Assessing talent is most always an imprecise science. But it's a particularly iffy exercise in tennis. How many junior champs have never made the transition to the pros? How many stars were late bloomers? Growth spurts (or lacks thereof), teenage drama, injury, burnout a new love interest -- each can derail the most promising career. On the other hand, everything can magically click and suddenly you're surpassing expectations.
This is laid bare in the excellent tennis documentary
Later today, Young will take the court against Tommy Robredo. Ranked outside the top 100, he had to qualify over the weekend just to get this opportunity and his career has sputtered of late. Meanwhile, as the winner of the U.S. Open Series, Querrey will double his prize money this event and is a good bet to enter the top 20 this fall. Go figure.
Andy Roddick will headline the night session on Day 1 of the U.S. Open. Before the tournament, he answered questions from
Question: Do you believe that you are unfortunate to play tennis in the era of Federer and Rafael Nadal and hence not able to win as many Grand Slams as you deserve?
Roddick: No. You know, I feel fortunate that I get to play tennis at all. There have been great champions in every generation. Maybe not as dominant as Roger has been, but I'm certainly not going to complain about the hand that I've been dealt.
Question: Why don't you like chair umpires?
Roddick: Because they're the ones who have a lot of the control at our matches, and if it doesn't go my way, I'm a little annoyed. I talk to them, and they're like, "You're fine away from the court, and we actually like you. But you are evil when you're on the court." They say I'm getting a little better.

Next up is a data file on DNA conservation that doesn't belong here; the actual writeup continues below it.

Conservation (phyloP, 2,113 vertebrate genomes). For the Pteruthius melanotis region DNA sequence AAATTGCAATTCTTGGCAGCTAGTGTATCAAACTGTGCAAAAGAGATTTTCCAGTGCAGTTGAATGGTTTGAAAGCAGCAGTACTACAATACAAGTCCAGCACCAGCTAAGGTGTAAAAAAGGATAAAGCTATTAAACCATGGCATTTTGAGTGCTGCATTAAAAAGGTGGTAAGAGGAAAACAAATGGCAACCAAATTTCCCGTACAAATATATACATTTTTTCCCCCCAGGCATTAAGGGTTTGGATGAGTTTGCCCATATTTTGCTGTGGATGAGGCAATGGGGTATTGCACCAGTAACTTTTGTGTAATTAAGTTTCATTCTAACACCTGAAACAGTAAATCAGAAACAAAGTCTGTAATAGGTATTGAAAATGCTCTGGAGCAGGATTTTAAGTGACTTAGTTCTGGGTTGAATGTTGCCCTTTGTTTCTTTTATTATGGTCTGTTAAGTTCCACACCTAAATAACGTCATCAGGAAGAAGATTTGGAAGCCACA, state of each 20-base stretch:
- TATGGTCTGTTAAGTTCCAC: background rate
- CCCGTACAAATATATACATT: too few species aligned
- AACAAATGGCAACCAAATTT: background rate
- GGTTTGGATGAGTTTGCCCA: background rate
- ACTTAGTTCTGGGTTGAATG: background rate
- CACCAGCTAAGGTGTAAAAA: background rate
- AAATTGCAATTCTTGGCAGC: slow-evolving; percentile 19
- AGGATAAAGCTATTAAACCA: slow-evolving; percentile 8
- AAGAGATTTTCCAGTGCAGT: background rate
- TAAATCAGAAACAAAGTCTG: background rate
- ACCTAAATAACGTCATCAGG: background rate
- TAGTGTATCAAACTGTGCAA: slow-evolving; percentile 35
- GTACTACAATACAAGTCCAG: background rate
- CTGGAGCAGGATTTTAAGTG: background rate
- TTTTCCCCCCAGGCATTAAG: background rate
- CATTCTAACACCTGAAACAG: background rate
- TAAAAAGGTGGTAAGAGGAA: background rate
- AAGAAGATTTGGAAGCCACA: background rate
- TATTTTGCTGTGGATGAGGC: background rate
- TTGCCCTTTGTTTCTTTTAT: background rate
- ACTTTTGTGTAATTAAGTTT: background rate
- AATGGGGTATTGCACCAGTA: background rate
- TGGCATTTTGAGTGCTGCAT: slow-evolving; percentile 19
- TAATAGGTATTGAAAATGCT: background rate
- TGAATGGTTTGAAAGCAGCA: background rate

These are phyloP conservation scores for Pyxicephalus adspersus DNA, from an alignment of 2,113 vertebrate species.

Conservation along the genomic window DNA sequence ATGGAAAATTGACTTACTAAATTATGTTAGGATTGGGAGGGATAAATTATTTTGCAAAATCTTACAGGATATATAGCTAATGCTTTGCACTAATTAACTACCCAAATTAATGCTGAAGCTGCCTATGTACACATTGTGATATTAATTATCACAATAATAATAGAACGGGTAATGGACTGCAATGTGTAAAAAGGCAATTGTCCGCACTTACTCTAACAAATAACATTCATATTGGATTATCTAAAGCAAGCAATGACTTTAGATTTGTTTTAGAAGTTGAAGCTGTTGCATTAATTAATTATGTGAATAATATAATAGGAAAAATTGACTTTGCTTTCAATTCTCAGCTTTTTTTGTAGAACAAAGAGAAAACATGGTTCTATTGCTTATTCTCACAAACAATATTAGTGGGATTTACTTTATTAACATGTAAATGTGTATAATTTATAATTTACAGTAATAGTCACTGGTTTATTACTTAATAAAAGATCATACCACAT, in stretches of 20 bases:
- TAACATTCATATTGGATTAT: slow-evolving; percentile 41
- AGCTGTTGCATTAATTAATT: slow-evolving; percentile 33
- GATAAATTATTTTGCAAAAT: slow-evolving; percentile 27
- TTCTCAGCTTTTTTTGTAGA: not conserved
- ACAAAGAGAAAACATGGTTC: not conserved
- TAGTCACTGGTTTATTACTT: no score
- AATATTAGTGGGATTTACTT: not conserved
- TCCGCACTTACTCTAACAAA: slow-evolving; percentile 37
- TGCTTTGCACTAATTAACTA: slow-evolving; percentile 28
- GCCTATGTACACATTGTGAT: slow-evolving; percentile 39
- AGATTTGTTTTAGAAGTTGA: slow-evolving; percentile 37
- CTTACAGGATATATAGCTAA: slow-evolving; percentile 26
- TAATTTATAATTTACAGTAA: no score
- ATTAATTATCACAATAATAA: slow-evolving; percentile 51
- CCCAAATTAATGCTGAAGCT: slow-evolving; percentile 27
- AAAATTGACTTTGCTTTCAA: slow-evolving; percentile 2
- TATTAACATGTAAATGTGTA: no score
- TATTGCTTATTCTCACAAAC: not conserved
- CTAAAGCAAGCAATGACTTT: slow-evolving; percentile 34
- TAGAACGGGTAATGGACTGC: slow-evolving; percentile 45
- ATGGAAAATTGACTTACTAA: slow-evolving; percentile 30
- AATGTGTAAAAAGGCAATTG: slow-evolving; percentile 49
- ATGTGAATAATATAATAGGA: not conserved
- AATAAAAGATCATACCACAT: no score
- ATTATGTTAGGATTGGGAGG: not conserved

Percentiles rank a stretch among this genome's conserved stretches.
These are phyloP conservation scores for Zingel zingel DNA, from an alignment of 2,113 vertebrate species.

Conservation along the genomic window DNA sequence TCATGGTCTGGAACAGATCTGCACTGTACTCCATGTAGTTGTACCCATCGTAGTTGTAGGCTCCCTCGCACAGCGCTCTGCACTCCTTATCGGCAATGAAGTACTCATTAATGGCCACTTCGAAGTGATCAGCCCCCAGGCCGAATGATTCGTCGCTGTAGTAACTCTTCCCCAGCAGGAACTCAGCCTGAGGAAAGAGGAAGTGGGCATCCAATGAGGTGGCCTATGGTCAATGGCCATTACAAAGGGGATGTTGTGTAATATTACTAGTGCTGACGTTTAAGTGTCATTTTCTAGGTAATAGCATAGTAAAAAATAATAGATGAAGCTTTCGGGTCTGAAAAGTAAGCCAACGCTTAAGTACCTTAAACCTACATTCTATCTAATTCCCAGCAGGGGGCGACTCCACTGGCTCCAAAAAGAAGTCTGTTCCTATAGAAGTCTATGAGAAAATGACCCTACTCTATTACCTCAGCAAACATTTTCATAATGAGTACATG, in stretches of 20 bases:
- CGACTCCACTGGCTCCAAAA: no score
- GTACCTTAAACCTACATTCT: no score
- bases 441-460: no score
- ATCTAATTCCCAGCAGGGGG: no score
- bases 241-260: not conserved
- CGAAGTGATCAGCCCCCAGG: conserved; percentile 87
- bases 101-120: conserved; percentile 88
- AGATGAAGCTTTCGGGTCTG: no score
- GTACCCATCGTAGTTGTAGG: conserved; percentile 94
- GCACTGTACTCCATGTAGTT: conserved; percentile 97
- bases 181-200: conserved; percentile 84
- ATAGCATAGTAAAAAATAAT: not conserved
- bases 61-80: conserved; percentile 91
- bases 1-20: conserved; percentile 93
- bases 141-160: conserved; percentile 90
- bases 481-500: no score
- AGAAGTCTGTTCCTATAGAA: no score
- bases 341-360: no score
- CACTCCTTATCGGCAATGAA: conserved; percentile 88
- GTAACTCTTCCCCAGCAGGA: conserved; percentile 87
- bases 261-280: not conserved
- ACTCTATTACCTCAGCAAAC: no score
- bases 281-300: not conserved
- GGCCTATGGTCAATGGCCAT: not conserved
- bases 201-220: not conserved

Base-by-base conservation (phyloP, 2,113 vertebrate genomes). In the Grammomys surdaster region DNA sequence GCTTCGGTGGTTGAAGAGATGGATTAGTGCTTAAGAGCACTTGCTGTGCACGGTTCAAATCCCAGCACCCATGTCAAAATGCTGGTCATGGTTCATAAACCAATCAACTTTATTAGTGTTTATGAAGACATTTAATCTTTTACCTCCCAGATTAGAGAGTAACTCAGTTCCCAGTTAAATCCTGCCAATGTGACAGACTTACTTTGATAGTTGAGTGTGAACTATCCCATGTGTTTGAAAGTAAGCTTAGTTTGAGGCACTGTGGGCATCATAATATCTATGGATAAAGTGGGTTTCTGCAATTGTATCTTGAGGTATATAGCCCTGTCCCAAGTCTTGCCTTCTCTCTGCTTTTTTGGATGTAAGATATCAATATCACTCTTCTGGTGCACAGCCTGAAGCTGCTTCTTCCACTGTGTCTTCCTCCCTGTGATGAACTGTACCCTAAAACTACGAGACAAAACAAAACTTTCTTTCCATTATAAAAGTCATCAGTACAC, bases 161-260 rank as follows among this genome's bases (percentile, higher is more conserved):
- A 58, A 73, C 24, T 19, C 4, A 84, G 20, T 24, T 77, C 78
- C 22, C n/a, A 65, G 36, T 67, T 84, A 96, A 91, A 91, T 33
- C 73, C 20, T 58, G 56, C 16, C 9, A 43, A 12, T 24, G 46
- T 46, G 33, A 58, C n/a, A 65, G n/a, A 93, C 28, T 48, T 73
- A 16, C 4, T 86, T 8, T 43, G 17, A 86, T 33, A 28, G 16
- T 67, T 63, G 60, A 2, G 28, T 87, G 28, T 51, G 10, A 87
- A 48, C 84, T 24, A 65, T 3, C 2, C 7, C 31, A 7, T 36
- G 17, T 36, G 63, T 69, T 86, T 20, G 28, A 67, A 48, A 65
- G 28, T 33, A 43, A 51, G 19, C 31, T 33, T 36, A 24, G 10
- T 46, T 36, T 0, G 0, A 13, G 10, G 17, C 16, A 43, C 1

U.S. Open media day kicked off Saturday when
Over the past four months, the 23-year-old Russian has devoted as much time to defending her No. 1 ranking off the court as she's spent on it. Safina, still on the hunt for her first major championship, holds the top ranking ahead of Williams, an 11-time Grand Slam winner who holds three of the four major trophies.
Since Williams famously proclaimed herself "the real No. 1" in May, Safina has become a computer-rankings whipping girl, a symbol of misguided contempt for a system many dismiss as recklessly counterintuitive.
"It was the dream of my life to become No. 1 in the world," said Safina, whose frustration became apparent when pressed about Serena's public objections. "I'm not doing the rankings system. What can I do? If you look at the rankings, I'm No. 1 in the world."
Williams seemed just as perturbed by the rankings questions during her interview session, despite her principal role in kick-starting the controversy.
"I don't talk about that anymore, I'm sorry," Williams said, forcing a smile. "I've talked about it a lot and if you want to read some answers that I've said, you can. But I think we should talk about something else more exciting, more new."
"I'm excited to have won Wimbledon, Australia and this tournament last year, so I have no regrets," Williams said.
Safina has been prone to spectacular implosions in her most visible matches, including three lopsided straight-set losses in three Grand Slam finals. But her results over the past four Slams -- two appearances in finals and four in the semis -- aren't exactly lamentable. And while she's anxious to break through for that first major title here at Flushing Meadows, she's not going to let the questions affect her focus.